I found a report from the OECD's Programme for International Student Assessment interesting. It showed 15 year olds in this country “spend more time on the net than their peers in all countries except Denmark, Sweden and Chile.” That’s quite something.
In terms of timeframe, it’s about 42 hours a week online. That’s “well above the OECD average of 35 hours a week and one of the biggest increases of the 79 nations in the study”.
That may come as a shock to many – but probably not if you’re currently parenting teenagers.
This is the digital generation, they have no concept of life without Google or Instagram. They're handed phones and iPads at younger and younger ages, they're skilled users of the net, more so than their parents and grandparents who didn’t get to grow up with it.
But when we hear stats like this, do we immediately associate it with being bad? All that time online, terrible, they’re not living in the real world, what are they doing, what a waste of time. We blame a lot of stuff on devices.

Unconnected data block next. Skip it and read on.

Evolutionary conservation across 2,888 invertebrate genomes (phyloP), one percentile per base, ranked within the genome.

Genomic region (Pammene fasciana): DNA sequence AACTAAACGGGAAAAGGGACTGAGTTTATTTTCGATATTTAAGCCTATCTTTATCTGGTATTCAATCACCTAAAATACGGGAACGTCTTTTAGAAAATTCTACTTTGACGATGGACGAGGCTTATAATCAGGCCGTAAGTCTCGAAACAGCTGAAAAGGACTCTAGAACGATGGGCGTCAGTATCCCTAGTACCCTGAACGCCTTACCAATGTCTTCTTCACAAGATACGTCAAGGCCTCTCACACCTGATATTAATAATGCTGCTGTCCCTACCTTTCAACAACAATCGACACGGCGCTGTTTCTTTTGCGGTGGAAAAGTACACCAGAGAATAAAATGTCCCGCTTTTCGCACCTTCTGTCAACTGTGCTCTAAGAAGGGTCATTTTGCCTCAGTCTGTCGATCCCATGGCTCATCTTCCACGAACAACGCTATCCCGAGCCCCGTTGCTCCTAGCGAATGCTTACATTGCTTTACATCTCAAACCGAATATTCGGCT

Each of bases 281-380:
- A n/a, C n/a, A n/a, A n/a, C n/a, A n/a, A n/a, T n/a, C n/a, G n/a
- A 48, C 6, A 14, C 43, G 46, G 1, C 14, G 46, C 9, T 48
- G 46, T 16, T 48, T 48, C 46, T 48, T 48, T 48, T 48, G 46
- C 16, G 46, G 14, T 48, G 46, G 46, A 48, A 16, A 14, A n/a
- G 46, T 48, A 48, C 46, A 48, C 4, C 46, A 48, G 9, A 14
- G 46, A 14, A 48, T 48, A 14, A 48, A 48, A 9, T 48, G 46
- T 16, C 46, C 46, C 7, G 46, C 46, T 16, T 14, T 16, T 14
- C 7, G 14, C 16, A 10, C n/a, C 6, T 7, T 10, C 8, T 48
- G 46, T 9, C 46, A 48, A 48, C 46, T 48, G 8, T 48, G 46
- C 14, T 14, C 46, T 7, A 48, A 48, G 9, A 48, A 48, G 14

But, as the experts will tell you, it’s less about time spent online, and more about what they’re actually doing there. If they’re watching YouTube tutorials on the periodic table, is that really all that bad? What if they’re online reading and learning?
But we tend to associate teens time spent online with all the bad stuff, sitting on social media or watching mindless vloggers.
But what I’m discovering as our kids get older is that they’re actually more discerning about what they watch online. They find the learning aspects more helpful than the entertainment or social media bits. In fact, there’s a trend towards less social media these days – kids are sick of the anxiety-producing nature of it, the falseness of it, they find it too time consuming, too negative, often too toxic. And they’re vetting that stuff for themselves.
They’re deleting their social media, there’s even been a movement back to flip phones – ones where you just get to call or text and that’s it. They don’t have the time or inclination for emojis and mindless scrolling anymore, they’re sick of it. Maybe that’s why Facebook is the domain of older people these days
So the big question with stats like this is, are these large numbers of hours online productive or not?
Well the report also showed, “NZ was one of just five countries where use of digital devices at school was associated with better performance in reading.” So are devices in fact proving more of a help than a hindrance?
If this is the case, maybe we should we get off kids backs about time spent online, and instead look at the benefits they may be getting from it.